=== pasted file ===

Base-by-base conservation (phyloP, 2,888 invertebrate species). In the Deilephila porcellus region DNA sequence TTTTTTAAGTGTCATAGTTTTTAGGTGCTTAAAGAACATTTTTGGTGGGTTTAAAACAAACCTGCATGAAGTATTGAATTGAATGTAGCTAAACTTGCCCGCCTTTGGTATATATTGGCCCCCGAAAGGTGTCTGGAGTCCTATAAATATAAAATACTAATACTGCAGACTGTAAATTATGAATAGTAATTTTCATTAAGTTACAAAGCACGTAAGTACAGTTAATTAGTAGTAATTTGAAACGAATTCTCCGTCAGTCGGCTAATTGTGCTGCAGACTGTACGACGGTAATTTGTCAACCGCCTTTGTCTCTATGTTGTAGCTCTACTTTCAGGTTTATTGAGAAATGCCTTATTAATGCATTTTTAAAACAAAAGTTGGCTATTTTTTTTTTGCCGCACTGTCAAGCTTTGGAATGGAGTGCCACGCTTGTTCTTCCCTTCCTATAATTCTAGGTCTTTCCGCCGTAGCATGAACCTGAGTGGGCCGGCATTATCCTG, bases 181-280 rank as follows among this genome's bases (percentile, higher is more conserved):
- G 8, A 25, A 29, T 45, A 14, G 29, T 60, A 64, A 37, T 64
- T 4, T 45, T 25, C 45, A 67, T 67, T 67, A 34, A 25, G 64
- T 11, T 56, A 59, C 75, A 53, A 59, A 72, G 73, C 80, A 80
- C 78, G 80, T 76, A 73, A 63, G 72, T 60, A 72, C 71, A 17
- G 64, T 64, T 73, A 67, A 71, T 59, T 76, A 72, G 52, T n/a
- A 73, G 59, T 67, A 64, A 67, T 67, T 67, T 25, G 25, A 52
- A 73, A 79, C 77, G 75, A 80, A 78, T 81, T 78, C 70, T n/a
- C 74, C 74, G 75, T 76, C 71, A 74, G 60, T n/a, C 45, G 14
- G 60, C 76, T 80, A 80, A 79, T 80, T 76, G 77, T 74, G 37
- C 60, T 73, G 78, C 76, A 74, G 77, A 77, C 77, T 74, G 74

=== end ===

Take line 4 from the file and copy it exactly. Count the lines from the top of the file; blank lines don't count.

- T 11, T 56, A 59, C 75, A 53, A 59, A 72, G 73, C 80, A 80